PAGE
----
Real talk from real educators who seek a more purposeful and conscious life

ANGELA WATSON

Founder of Truth for Teachers

 

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The NEW Truth for Teachers site is coming soon! We are a community of educators dedicated to speaking honestly about the realities of K-12 education. 

Here’s what to expect

The encouragement, motivation, and practical teaching strategies you’ll find here are grounded in these shared values:

Diversity of perspectives

We honor and represent the wide range of experiences teachers have. We look to see whose perspectives are missing and how that’s shaped what we believe is true. We are constantly learning and growing, and sharing that process with other educators.

Humanized Lens

We focus on personal + professional development, because who teachers ARE matters just as much as what they DO. So, we delve deeply into topics of mindset and habits for mental health to help educators be the best true version of themselves. 

Sustainable Systems

We work to inform and equip educators to navigate systemic challenges. And, we share solutions that make teaching more effective, efficient, enjoyable, and equitable, so teachers can do the job they love without burnout out.

Holistic Approach

We believe the physical, emotional, and mental wellbeing of students and educators are interconnected, and cannot be sidelined for academic goals. We find the overlap between what’s best for kids and what’s best for teachers.

Mission
Statement

 

The encouragement, motivation, and practical teaching strategies you’ll find here are grounded in these shared values:

  • We believe classroom teachers have a unique and essential expertise that must be centered in discussions about education. Decisions about teaching should not be made without teachers. So, we use our platform to amplify the voices of classroom practitioners.
  • We seek out a diversity of perspectives and honor the wide range of experiences teachers have in K-12 schools. We focus on teachers in the United States, but welcome and learn from the voices of educators around the world. We encourage them to speak openly and transparently about all they are experiencing.
  • We believe in the relentless pursuit of truth by uncovering history, facts, and experiences that have been obscured or whitewashed. We look to see whose perspectives are missing from common narratives and how that’s shaped what we believe is true. We are constantly learning and growing, and sharing that process with other educators.
  • We believe that who teachers ARE matters just as much as what they DO. Therefore, we focus not only on professional development, but also personal development. We delve deeply into topics of mindset, unpacking personal bias, habits for strong mental health, and overall teacher wellbeing. The goal is to provoke self-examination and help educators be the best true version of themselves.
  • We work to be inclusive but aren’t afraid to take a stand on divisive issues when needed. When deciding whether to tackle a controversial topic, our guiding question is, “Who benefits if we choose to stay silent about this?” We stand with folks in the margins and work for justice, accountability, and equity.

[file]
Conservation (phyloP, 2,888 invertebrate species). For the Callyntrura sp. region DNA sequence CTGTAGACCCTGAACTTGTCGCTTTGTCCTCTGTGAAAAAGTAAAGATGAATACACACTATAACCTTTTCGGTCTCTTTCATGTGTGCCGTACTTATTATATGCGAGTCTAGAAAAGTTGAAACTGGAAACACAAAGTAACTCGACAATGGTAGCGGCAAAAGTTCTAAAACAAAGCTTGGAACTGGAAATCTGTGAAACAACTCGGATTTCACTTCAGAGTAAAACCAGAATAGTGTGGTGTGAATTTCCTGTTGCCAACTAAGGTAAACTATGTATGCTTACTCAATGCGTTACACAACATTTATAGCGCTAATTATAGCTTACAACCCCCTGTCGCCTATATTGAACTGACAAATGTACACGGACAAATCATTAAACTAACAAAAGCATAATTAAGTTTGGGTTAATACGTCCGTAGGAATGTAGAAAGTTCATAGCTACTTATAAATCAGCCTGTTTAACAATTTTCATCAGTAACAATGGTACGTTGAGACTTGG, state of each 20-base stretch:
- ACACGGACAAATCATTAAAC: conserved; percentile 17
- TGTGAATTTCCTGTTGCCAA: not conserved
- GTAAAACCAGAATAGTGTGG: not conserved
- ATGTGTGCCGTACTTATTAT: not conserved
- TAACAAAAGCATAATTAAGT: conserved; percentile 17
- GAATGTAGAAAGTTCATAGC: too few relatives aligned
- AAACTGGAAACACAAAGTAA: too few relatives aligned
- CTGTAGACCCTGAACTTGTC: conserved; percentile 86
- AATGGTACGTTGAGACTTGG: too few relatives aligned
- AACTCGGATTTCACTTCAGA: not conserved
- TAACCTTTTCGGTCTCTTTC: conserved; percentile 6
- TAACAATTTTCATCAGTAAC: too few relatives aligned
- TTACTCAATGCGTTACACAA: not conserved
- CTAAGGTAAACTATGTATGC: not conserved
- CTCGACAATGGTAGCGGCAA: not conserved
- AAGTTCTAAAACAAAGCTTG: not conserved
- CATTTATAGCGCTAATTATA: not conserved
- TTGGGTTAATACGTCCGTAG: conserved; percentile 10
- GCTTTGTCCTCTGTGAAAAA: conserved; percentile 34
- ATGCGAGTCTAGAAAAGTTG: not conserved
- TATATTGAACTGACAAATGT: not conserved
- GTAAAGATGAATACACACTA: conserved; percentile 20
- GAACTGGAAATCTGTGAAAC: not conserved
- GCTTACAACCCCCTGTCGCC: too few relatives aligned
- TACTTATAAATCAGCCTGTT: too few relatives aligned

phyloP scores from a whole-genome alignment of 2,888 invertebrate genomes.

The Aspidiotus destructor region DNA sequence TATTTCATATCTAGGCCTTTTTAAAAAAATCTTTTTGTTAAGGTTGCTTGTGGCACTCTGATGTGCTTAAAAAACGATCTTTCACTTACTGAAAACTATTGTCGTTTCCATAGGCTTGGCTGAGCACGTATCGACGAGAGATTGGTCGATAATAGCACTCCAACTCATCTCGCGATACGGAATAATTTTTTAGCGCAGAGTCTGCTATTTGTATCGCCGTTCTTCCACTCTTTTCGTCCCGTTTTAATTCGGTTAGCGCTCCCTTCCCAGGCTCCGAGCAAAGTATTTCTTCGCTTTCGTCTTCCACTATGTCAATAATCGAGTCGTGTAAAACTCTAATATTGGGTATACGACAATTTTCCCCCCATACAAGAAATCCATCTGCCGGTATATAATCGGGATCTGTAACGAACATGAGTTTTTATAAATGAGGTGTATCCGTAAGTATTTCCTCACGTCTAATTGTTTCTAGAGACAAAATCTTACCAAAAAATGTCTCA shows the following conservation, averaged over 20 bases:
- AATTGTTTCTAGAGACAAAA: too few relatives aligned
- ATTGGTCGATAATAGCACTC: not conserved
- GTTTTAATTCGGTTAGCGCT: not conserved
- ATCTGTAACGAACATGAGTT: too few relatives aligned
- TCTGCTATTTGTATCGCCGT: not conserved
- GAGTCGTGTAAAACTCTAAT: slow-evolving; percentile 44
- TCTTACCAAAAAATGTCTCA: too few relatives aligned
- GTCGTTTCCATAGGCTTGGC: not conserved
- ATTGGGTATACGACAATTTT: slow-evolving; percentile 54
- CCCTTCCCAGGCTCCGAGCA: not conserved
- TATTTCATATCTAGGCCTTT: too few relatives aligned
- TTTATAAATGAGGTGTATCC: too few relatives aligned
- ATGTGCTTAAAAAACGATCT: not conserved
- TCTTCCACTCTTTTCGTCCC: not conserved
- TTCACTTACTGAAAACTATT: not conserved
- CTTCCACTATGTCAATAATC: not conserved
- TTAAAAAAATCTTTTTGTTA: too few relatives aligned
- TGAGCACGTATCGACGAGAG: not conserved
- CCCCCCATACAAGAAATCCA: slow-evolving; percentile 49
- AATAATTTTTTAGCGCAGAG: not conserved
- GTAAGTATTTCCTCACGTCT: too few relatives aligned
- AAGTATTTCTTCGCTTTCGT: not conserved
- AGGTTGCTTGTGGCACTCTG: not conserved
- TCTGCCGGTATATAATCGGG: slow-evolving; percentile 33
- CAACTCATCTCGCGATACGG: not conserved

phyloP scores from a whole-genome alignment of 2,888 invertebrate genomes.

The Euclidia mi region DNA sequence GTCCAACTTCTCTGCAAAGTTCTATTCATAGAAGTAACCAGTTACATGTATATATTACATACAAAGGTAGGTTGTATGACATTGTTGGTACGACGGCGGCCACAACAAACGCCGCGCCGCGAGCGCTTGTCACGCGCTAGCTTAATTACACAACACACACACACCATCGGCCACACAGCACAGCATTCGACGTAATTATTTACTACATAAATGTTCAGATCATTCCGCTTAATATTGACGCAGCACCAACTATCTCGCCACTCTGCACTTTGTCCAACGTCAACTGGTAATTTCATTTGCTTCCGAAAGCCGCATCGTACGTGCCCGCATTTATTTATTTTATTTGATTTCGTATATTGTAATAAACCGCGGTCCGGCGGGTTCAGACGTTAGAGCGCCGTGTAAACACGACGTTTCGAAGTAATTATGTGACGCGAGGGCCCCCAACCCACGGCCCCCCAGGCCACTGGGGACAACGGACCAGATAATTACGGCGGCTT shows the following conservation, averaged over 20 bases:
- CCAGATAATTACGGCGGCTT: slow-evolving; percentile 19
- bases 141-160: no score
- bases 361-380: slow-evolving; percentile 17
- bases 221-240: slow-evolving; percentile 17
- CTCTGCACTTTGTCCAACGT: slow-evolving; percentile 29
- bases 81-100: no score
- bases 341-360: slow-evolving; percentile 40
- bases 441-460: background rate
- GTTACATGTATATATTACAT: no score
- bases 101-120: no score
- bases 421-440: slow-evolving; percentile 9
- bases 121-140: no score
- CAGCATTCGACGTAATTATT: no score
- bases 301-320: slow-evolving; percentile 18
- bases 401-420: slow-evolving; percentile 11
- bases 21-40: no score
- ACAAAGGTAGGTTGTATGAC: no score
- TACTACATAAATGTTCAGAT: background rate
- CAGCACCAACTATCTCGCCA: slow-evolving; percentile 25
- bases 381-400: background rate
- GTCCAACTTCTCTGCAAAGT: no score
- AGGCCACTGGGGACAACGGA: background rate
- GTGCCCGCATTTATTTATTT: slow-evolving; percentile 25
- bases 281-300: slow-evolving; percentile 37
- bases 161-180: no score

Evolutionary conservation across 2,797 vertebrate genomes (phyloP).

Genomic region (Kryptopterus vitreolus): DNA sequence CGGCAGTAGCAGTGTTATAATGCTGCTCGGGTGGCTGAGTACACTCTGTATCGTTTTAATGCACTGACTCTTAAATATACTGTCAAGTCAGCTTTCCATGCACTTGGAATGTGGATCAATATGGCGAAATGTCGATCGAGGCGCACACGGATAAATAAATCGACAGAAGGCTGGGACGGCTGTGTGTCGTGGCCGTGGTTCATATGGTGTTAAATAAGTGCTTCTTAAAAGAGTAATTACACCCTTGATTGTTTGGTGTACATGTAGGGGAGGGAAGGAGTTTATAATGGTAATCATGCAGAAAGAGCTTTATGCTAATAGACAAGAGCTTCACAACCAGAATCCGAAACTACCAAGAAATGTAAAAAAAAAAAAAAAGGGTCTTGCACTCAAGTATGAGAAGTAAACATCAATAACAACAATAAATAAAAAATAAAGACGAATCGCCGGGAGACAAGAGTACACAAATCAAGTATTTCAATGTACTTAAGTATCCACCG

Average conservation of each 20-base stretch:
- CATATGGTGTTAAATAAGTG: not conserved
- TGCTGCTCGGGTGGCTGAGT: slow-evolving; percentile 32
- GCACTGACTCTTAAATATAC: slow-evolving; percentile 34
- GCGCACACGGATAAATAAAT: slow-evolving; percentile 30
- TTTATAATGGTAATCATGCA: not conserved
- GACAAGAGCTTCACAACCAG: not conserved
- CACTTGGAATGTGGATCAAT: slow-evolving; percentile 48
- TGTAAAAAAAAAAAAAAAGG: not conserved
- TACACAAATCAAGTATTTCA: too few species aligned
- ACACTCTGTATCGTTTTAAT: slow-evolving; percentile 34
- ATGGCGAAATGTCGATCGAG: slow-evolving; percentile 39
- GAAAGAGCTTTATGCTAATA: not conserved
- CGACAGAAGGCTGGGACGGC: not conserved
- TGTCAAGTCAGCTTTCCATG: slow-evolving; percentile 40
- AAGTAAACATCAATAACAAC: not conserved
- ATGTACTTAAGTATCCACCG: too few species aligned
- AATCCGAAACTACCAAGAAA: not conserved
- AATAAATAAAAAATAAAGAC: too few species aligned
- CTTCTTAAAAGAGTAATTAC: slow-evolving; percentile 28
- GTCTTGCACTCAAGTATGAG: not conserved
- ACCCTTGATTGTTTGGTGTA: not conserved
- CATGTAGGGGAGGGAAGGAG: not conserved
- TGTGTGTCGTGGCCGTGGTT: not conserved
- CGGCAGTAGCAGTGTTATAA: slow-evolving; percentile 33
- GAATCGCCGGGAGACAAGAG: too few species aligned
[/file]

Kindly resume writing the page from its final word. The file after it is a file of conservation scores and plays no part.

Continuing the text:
• We believe in a humanized approach to education, addressing not only the needs of the whole child but the whole teacher. The physical, emotional, and mental wellbeing of both children and educators is our central concern, and does not come secondary to academic goals.
  • We believe the status quo is not best serving the needs of teachers or kids, and push one another to reimagine what’s possible. We do not believe in martyring ourselves to meet impossible expectations or overburdening students with irrelevant assignments and excessive testing. Instead, we support teachers in focusing on what makes the biggest impact for kids, and setting boundaries on how much time they–and their students–dedicate to less impactful tasks.
  • We believe there is a huge overlap between what’s best for kids and what’s best for teachers, and work to offer solutions that serve the best interest of both. Kids learn best from happy, supported, balanced teachers. So, we reject the tendency to pit teachers’ needs against those of students, and instead look for the alignment between them.
  • We believe teaching is inherently impacted by the larger political, cultural, societal, and institutional frameworks that our schools operate within. So, we don’t shy away from discussing current events, and work to inform and equip educators to navigate systemic challenges.
  • We believe that a free high quality public education is not only the right of every child, but essential for the greater good of a nation. We respect parental choice, and support teachers working in private and charter schools. We also have a deep passion for strengthening our public school system through equitable learning conditions for kids and sustainable working conditions for educators.
  • We actively look for solutions that make teaching more effective, efficient, enjoyable, and equitable. We seek to help teachers find a sustainable approach to their work in order to maintain their enthusiasm and creativity. We support them in identifying practices that make the best use of class time and help meet the needs of all students, without burning out.
  • We believe our mission is up for questioning but not up for debate. We invite healthy discussion initiated in good faith for the purpose of clarification. We encourage pushing one another’s thinking to include additional perspectives. And, we welcome all educators in this space. In the interest of cohesion and forward progress, we focus on the needs of educators who share our core values. We do not compromise the work of our community to center the perspectives of those who are disinterested in (or opposed to) our goals.

 

If you feel energized and excited after reading this … you’ve found your community of educators. We’re glad you’re here! Sign up to be part of this community.

Meet the Truth for Teachers Collective

Our writers are classroom practitioners sharing what’s working
(and what’s not) in their schools.

Article Preview

Classroom meetings: Your most powerful tool for creating a respectful, inclusive class culture